Twitter takes on spammers
Twitter switches to OAuth, old apps may be broken
News September 6th, 2010

Twitter has changed the way third party applications are allowed to tweet. Starting 31 August, applications must use “OAuth” to access twitter accounts. OAuth is an open standard authentication system (IETF RFC 5849) that enables applications to access Twitter on behalf of account holders with without asking directly for the account holder’s password.

New developer tools at http://dev.twitter.com/

New developer tools at http://dev.twitter.com/

The move should reduce the amount of Spam passing through Twitter because it makes it harder for unauthorized software to hijack legitimate Twitter applications.

For example, under OAuth, applications no longer use the account password. This also means people using Twitter applications can change their password without affecting their applications. According to Twitter, “Desktop and mobile applications may still ask for your password once, but after that request, they must use OAuth to access your timeline or allow you to tweet.” So if an account holder changes their password, their Twitter applications will continue to work.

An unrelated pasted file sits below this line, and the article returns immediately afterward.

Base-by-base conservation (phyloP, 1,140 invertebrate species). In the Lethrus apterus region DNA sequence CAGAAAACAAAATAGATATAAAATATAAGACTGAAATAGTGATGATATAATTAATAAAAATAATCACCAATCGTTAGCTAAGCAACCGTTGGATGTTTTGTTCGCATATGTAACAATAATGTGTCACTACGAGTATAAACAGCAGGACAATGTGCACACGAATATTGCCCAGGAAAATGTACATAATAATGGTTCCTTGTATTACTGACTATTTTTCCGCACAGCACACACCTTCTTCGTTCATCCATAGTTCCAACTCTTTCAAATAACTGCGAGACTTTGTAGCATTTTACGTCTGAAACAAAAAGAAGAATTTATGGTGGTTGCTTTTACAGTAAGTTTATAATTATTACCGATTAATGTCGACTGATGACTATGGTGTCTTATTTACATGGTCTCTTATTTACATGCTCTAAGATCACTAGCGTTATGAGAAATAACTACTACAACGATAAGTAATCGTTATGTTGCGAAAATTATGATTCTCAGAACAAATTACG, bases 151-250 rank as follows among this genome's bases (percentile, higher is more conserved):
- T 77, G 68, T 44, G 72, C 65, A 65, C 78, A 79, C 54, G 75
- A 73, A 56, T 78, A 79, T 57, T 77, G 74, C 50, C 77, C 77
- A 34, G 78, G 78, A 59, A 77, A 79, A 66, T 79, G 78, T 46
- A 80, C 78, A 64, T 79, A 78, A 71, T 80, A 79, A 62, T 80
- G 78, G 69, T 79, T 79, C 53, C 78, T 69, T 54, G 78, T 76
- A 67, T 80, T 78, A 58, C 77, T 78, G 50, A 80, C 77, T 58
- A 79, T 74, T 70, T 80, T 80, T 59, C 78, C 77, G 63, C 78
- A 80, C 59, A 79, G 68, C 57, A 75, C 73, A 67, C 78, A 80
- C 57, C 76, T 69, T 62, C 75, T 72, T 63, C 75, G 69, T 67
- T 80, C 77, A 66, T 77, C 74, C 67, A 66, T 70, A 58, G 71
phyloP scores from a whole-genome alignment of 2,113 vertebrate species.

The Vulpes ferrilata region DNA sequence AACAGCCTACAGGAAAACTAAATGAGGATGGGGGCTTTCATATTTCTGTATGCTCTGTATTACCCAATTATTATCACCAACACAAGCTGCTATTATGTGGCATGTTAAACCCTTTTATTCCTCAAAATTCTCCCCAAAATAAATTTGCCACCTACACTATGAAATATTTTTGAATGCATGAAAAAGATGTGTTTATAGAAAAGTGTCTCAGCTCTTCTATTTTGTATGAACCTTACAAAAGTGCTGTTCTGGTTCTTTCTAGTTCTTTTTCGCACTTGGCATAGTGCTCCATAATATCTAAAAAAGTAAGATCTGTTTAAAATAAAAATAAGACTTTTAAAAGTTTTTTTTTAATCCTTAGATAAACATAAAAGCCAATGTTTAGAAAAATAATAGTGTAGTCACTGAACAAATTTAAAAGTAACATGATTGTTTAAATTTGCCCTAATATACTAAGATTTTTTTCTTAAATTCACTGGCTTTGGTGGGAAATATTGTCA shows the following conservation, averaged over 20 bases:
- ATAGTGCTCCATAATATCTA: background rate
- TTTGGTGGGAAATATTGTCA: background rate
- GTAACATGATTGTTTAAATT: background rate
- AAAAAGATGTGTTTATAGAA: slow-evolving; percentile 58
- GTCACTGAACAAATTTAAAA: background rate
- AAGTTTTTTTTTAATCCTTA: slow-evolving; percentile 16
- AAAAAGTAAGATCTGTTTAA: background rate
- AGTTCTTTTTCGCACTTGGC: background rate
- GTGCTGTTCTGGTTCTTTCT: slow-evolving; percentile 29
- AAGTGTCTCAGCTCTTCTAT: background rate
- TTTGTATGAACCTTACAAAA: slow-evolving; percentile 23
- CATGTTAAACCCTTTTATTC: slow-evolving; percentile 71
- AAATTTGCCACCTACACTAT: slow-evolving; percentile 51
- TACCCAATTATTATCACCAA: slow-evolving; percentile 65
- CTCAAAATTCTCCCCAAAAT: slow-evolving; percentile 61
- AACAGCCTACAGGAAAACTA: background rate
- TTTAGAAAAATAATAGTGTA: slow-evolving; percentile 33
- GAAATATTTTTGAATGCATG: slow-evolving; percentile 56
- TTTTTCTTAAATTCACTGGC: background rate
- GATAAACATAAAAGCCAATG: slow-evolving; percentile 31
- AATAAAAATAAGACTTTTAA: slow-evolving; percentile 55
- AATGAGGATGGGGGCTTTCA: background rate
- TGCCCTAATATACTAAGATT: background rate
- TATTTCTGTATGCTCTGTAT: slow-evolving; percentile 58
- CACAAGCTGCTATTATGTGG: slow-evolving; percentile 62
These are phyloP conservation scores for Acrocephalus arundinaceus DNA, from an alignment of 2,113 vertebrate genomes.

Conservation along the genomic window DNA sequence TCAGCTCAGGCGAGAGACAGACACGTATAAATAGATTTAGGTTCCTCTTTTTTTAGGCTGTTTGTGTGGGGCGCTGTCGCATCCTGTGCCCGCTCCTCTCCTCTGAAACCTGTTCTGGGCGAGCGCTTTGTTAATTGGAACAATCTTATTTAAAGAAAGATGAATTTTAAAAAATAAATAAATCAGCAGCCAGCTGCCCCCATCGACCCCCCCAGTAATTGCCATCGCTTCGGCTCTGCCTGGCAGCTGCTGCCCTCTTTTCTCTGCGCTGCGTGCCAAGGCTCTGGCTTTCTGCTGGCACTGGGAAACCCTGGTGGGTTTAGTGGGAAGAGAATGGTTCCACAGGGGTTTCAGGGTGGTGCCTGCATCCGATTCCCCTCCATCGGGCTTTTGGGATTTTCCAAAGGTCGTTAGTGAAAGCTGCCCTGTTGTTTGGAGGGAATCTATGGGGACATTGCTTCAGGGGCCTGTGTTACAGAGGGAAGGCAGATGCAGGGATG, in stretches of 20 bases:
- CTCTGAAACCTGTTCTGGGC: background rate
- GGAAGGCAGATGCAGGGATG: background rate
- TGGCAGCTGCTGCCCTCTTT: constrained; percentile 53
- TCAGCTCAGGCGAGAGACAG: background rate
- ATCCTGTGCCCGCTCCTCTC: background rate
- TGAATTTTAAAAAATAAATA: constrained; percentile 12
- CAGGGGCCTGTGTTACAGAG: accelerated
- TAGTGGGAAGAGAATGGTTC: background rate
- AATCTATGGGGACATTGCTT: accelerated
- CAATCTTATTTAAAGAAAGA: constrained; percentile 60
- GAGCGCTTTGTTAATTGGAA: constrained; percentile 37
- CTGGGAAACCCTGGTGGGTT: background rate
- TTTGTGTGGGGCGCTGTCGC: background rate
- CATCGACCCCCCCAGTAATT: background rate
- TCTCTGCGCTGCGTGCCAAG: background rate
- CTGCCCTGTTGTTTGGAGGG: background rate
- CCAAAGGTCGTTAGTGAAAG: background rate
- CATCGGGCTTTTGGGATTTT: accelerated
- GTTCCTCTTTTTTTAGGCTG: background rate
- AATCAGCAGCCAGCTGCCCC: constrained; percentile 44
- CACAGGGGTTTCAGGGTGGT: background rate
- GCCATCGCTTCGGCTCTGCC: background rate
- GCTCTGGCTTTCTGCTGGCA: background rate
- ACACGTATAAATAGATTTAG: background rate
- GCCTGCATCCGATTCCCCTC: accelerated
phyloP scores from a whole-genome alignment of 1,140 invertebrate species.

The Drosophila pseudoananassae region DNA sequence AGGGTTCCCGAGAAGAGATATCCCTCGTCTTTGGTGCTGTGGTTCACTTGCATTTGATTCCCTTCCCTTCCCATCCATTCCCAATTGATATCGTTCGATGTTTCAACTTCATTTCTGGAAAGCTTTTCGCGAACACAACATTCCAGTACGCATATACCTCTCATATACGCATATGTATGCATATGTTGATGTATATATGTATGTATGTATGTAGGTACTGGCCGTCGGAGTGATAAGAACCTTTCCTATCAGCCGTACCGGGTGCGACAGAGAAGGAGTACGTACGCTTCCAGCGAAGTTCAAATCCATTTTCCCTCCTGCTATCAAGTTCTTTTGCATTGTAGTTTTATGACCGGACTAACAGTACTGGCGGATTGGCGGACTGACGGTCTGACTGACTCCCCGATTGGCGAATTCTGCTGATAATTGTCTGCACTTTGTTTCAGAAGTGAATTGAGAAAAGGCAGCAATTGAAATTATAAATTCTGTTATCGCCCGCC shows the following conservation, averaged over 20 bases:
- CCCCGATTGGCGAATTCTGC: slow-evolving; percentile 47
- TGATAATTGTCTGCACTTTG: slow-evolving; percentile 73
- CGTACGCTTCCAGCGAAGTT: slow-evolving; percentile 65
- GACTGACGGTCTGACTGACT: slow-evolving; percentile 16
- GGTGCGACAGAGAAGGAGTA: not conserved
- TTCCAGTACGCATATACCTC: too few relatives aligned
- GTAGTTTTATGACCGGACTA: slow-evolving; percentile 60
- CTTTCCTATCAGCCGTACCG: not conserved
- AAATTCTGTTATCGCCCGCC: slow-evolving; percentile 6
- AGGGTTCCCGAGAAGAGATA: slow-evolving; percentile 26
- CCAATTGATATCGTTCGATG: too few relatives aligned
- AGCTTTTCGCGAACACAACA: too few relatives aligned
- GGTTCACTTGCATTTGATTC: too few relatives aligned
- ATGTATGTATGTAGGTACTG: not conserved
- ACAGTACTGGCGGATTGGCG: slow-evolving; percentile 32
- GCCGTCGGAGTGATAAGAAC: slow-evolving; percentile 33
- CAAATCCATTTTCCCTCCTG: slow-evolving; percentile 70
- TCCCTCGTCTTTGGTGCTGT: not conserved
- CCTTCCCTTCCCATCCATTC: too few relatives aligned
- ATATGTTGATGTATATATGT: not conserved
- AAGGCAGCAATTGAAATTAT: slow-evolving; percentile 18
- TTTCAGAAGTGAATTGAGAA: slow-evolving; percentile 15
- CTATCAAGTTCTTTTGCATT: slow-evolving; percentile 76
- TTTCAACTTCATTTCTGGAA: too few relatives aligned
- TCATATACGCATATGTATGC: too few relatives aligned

Account holders can view a list of authorized applications on the Twitter settings web page. However, the change means existing applications that do not support OAuth must be updated if they are to continue to work. “Some applications you have been using may require you to reauthorize them or may stop functioning at the time of this change,” said Twitter in an email to developers.

  • Desktop and mobile applications may still ask for your password once, but after that request, they are required to use OAuth in order to access your timeline or allow you to tweet.

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